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01.12.2019 | Research article | Ausgabe 1/2019 Open Access

BMC Cancer 1/2019

A way to understand idiopathic senescence and apoptosis in primary glioblastoma cells – possible approaches to circumvent these phenomena

Zeitschrift:
BMC Cancer > Ausgabe 1/2019
Autoren:
Karolina Janik, Cezary Treda, Aneta Wlodarczyk, Joanna Peciak, Kamila Rosiak, Jolanta Zieba, Dagmara Grot, Adrianna Rutkowska, Roza Pawlowska, Waldemar Och, Piotr Rieske, Ewelina Stoczynska-Fidelus
Wichtige Hinweise
Karolina Janik, Cezary Treda and Aneta Wlodarczyk contributed equally, Piotr Rieske and Ewelina Stoczynska-Fidelus are senior co-authors

Electronic supplementary material

The online version of this article (https://​doi.​org/​10.​1186/​s12885-019-6130-2) contains supplementary material, which is available to authorized users.

Publisher’s Note

Springer Nature remains neutral with regard to jurisdictional claims in published maps and institutional affiliations.

Abstract

Background

Glioblastoma (GB) is considered one of the most lethal tumors. Extensive research at the molecular level may enable to gain more profound insight into its biology and thus, facilitate development and testing of new therapeutic approaches. Unfortunately, stable glioblastoma cell lines do not reflect highly heterogeneous nature of this tumor, while its primary cultures are difficult to maintain in vitro. We previously reported that senescence is one of the major mechanisms responsible for primary GB cells stabilization failure, to a lesser extent accompanied by apoptosis and mitotic catastrophe-related cell death.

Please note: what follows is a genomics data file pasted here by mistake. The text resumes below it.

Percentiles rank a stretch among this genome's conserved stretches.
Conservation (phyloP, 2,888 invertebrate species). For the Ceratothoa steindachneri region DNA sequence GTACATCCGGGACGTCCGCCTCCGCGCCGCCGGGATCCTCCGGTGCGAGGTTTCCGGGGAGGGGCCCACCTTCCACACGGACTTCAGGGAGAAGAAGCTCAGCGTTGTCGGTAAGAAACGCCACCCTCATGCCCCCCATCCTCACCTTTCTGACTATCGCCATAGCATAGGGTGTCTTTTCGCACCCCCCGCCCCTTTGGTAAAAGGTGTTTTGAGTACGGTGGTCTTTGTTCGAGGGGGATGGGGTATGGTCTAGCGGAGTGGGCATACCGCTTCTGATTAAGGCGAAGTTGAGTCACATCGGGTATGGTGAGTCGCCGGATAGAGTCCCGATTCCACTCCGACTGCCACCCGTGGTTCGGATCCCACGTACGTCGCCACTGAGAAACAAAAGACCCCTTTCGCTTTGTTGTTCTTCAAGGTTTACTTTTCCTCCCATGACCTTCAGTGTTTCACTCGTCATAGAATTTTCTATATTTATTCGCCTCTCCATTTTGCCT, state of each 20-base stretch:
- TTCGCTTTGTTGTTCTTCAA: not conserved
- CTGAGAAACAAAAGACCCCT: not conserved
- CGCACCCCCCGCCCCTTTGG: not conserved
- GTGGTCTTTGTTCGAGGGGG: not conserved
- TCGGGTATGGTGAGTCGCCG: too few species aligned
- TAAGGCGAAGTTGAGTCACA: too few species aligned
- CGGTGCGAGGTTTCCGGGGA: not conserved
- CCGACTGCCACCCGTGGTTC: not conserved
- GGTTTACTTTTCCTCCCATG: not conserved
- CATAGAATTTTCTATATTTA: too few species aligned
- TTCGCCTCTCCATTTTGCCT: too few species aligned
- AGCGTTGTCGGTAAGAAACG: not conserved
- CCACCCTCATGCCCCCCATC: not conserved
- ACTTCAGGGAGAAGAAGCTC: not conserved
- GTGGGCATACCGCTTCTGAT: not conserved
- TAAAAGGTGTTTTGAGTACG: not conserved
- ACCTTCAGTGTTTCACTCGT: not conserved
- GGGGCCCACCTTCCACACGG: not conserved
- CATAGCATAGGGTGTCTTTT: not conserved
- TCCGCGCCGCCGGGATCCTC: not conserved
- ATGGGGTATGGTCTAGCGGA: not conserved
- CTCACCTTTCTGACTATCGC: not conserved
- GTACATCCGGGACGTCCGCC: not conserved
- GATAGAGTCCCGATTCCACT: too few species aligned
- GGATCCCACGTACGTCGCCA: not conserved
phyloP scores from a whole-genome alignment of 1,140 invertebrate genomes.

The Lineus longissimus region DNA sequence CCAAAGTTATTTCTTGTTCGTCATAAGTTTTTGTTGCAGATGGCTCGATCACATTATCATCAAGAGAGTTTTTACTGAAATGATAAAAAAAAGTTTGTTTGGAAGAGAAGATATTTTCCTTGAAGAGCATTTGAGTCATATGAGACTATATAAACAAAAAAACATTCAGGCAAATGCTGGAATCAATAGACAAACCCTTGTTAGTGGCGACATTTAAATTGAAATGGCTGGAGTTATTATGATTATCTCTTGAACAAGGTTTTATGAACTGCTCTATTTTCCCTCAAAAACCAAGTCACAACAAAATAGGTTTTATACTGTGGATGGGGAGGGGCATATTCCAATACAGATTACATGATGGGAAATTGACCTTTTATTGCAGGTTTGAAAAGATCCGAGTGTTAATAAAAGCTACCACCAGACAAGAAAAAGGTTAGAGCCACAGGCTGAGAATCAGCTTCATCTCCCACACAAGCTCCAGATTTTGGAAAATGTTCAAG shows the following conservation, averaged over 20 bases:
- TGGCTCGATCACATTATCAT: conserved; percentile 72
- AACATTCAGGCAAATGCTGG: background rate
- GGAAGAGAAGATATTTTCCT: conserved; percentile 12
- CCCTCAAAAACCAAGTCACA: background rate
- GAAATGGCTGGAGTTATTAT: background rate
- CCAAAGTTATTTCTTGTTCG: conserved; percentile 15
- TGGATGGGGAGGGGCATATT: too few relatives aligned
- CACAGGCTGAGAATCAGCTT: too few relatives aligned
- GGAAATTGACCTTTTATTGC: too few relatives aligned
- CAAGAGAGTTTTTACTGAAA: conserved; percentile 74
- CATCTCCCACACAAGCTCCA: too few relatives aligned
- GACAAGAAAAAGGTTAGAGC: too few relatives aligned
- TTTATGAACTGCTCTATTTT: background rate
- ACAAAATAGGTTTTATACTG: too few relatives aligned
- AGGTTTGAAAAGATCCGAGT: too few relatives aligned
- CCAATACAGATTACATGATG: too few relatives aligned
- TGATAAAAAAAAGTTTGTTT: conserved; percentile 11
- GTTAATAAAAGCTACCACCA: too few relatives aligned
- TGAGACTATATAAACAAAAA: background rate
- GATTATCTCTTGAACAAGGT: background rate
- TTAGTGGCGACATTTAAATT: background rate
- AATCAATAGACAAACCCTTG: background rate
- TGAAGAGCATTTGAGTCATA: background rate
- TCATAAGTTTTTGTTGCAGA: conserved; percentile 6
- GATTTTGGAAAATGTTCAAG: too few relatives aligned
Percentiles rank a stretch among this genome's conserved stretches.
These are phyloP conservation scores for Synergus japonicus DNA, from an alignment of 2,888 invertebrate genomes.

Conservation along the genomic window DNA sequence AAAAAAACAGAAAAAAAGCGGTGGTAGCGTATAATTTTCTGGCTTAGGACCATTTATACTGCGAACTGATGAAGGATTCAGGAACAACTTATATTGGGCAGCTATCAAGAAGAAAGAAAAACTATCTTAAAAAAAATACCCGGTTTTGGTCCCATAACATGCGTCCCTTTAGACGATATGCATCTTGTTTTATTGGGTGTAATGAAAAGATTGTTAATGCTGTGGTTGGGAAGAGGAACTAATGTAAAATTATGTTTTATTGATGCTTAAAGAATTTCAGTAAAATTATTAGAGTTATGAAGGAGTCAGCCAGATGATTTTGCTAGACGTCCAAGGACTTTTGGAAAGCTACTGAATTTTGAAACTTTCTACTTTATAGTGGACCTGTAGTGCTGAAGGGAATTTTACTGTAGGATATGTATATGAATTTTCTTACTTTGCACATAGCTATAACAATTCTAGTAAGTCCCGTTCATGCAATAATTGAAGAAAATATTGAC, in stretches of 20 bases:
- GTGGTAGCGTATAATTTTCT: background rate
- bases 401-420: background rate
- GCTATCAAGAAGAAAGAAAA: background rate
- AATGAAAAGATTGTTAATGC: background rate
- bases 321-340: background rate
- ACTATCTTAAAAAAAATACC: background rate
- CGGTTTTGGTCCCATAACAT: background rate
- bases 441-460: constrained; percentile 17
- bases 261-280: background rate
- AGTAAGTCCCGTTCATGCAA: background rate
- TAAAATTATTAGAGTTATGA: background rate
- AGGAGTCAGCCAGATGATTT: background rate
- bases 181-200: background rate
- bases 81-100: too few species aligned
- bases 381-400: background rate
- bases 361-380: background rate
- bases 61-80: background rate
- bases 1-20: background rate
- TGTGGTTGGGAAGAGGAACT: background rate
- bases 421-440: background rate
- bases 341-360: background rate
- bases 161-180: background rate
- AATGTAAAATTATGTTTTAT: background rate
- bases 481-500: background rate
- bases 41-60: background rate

Methods

We made an attempt to circumvent difficulties with glioblastoma primary cultures by testing 3 different approaches aimed to prolong their in vitro maintenance, on a model of 10 patient-derived tumor specimens.

Results

Two out of ten analyzed GB specimens were successfully stabilized, regardless of culture approach applied. Importantly, cells transduced with immortalizing factors or cultured in neural stem cell-like conditions were still undergoing senescence/apoptosis. Sequential in vivo/in vitro cultivation turned out to be the most effective, however, it only enabled to propagate cells with preserved molecular profile up to 3rd mice transfer. Nevertheless, it was the only method that impeded these phenomena long enough to provide sufficient amount of material for in vitro/in vivo targeted analyses. Interestingly, our data additionally demonstrated that some subpopulations of several stabilized GB cell lines undergo idiopathic senescence, however, it is counterbalanced by simultaneous proliferation of other cell subpopulations.

Conclusions

In the majority of primary glioma cultures, there has to be an imbalance towards apoptosis and senescence, following few weeks of rapid proliferation. Our results indicate that it has to be associated with the mechanisms other than maintenance of glioblastoma stem cells or dependence on proteins controlling cell cycle.
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